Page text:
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Chapter 2: Types of Studies. In Chapter 2:. 2.1 Surveys 2.2 Comparative Studies. Types of Studies. Surveys : describe population characteristics  §2.1 Comparative studies: determine relationships between variables  §2.2. 2.1 Surveys. Goal : describe population characteristics

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Chapter 2: Types of Studies

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Chapter 2: Types of Studies

2: Types of Studies


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In Chapter 2:

2.1 Surveys

2.2 Comparative Studies

2: Types of Studies


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Types of Studies

  • Surveys: describe population characteristics  §2.1

  • Comparative studies: determine relationships between variables  §2.2

2: Types of Studies


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2.1 Surveys

  • Goal: describe population characteristics

  • Normally based on a sample (or subset) of the population

  • Types of samples

    • Probability sample (e.g., simple random sample)

    • Non-probability sample (e.g., convenience sample)

2: Types of Studies


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2: Types of Studies


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Sampling

  • Probability samples use chance mechanisms to select individuals

  • The most basic type of probability sample is the simple random sample (SRS)

  • SRS ≡ a sample of size n selected so that all possible combinations of n individuals from the population are equally likely to comprise the sample

2: Types of Studies


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SRS Method

  • Identify each population member with the numbers 1, 2, . . ., N

  • Pick a random spot to enter Table A

  • Select n tuples, discarding inappropriate tuples

    Alternatively, use a random number generator (e.g., www.random.org) to generate n random numbers between 1 and N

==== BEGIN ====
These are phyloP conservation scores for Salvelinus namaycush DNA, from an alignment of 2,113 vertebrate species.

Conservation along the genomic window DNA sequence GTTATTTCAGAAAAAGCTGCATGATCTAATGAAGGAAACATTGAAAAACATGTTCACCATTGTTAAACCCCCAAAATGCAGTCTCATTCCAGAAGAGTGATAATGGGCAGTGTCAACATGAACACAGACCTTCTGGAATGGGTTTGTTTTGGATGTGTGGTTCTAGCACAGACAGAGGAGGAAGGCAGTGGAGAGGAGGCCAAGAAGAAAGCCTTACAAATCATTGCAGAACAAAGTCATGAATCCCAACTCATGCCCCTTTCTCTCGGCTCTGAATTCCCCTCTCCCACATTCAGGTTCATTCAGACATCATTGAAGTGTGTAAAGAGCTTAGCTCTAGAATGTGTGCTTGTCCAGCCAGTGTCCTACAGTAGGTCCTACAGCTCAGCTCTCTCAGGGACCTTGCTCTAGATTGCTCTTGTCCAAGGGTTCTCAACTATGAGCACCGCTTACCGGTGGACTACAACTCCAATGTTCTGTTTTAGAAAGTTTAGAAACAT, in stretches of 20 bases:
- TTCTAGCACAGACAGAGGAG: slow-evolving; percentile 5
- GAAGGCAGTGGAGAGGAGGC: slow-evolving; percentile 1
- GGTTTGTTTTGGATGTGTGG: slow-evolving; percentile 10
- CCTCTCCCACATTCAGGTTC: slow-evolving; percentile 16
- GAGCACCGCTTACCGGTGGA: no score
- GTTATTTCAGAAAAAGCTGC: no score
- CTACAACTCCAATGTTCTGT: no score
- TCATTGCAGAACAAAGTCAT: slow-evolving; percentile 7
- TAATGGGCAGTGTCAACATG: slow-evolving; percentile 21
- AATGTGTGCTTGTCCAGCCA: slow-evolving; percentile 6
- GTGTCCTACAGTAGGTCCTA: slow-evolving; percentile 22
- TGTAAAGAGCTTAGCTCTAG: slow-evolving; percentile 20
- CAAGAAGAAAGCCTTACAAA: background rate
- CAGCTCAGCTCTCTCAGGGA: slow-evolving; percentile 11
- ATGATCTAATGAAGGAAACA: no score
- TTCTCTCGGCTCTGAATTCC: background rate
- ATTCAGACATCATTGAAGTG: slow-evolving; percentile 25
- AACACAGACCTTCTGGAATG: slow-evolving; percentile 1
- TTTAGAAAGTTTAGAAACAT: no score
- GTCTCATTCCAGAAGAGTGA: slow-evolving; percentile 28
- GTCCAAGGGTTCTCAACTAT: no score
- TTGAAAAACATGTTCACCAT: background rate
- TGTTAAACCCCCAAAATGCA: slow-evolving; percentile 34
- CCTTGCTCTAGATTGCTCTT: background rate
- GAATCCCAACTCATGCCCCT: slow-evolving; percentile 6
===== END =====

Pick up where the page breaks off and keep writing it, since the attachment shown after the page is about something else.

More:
Keep in mind: the objective of an SRS: every possible subset is equally likely!

2: Types of Studies


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2: Types of Studies


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Other Types of Probability Samples (More Advanced Methods)

  • Stratified random sample: randomly sample strata (subsets) with the population

  • Cluster sample: randomly sample clusters comprising varying numbers of observations

  • Multistage sampling: randomly sample random samples in multiple stages

2: Types of Studies


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Cautions

  • Undercoverage: groups in the source population are left out or underrepresented sampling frame

  • Volunteer bias: self-selected participants (volunteers) are atypical population members

  • Nonresponse bias: a large percentage of individuals refuse to participate or cannot be contacted

2: Types of Studies


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§2.2 Comparative Studies

  • Objective: to determine the relationship between an explanatory and response variable

  • Experimental designs assign subjects to treatment or exposure groups and compare outcomes